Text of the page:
Getting pickled from Boat Street Cafe

Once a year, some of my former co-workers travel to Seattle for a Christmas shopping weekend. In 2011, some of us devoured oysters at Renee Erickson’s The Walrus and the Carpenter in Ballard; in 2014, we tried A Whale Wins in Fremont, also an Erickson establishment.

Erickson has a following, not just regional but national. She has been featured in Bon Appetite, The Wall Street Journal and The New York Times, among others.

cropped-small-plates-blog.pngYes, our Whale Wins meal was delicious. Yes, I am a fan of simple ingredients that form a partnership with one another in ways that can be startling. For example, I ordered sardines with a tomato curry sauce on hearty bread. I also sampled a salad of cauliflower, chickpeas, caraway aioli and orange. Some of my friends tried the Painted Hills marrow bones.

Recently, I bought Erickson’s book, “A Boat, a Whale & a Walrus,” named after her three restaurants. I love the way it is organized by “menus and stories” to help if you are planning a Fourth of July Crab Feast in the summer or a Wild Foods Dinner in the spring. I haven’t made anything from the book yet, but it’s fun to browse. Remember that ad about potato chips in which the narrator says, “I bet you can’t eat just one”? pickled apricotsThat’s how it is in browsing “A Boat, a Whale & a Walrus.” I’ve been bouncing from a story about oysters from the Hama Hama Co., to insights into buying sockeye for the restaurants from the Lummi Nation, to how she got the pickling business started. (At first she pickled foods at the Boat Street kitchen on Sundays and Mondays when the restaurant was closed.)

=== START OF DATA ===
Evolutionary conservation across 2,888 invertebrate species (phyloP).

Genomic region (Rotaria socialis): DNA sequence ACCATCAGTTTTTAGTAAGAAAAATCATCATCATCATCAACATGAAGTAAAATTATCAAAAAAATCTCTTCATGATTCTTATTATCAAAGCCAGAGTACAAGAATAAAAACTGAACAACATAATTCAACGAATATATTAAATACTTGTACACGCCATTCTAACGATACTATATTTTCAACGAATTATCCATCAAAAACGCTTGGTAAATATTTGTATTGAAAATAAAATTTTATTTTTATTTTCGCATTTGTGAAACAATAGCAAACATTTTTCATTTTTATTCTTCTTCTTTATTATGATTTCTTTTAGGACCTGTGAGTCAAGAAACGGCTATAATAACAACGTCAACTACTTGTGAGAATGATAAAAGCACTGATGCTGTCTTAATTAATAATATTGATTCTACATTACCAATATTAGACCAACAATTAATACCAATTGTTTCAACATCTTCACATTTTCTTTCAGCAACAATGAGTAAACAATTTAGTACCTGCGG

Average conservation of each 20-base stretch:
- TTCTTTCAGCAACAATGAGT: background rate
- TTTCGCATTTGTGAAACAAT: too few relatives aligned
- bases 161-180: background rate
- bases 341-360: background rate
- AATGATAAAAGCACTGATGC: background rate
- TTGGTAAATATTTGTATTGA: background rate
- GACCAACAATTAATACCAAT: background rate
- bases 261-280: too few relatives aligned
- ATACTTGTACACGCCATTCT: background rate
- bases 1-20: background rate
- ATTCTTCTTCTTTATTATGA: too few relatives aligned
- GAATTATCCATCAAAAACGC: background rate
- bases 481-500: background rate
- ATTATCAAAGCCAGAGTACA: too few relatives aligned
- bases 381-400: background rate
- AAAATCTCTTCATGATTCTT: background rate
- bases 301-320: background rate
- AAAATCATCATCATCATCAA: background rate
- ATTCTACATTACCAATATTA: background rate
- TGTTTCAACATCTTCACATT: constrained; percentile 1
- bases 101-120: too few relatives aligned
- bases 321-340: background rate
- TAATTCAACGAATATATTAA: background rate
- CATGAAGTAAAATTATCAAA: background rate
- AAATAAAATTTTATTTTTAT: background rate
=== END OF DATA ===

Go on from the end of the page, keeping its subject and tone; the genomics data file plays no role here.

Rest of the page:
I probably wouldn’t be blogging about The Whale Wins, except for a recent find at QFC, Fred Meyer and New Seasons, where I spied jars of her picked foods. I picked up Boat Street Pickled Apricots. I spread a layer on my pastrami sandwich. It gave a mundane lunch new life. I served the apricots with Affinois d’ Fromager and thin slices of baguette. My guests raved. I was sold.

The choices also include Pickled Figs, Pickled Prunes and Pickled Raisins.


More about The Whale Wins:






Janet Cleaveland

Janet Cleaveland

What happens when a retired journalist spends a lot more time in the kitchen than in past years? She tries new dishes and jumps at the chance to write a blog about food, family and good times. My kids are grown now, but I'll be looking back at how they learned to cook, what recipes my husband (the Intrepid One) and I are experimenting with, and how food and conversation make for happy times in the kitchen. I worked for The Columbian for 15 years as a copy editor and another 10 elsewhere, though I didn't start out as a journalist. I thought I wanted to teach English literature. My husband grew up in Clark County, and I've lived here since 1983. My kids have grown and left home. Like my husband of 52 years, our adopted chocolate Lab would never pass up a chance for a tasty meal.

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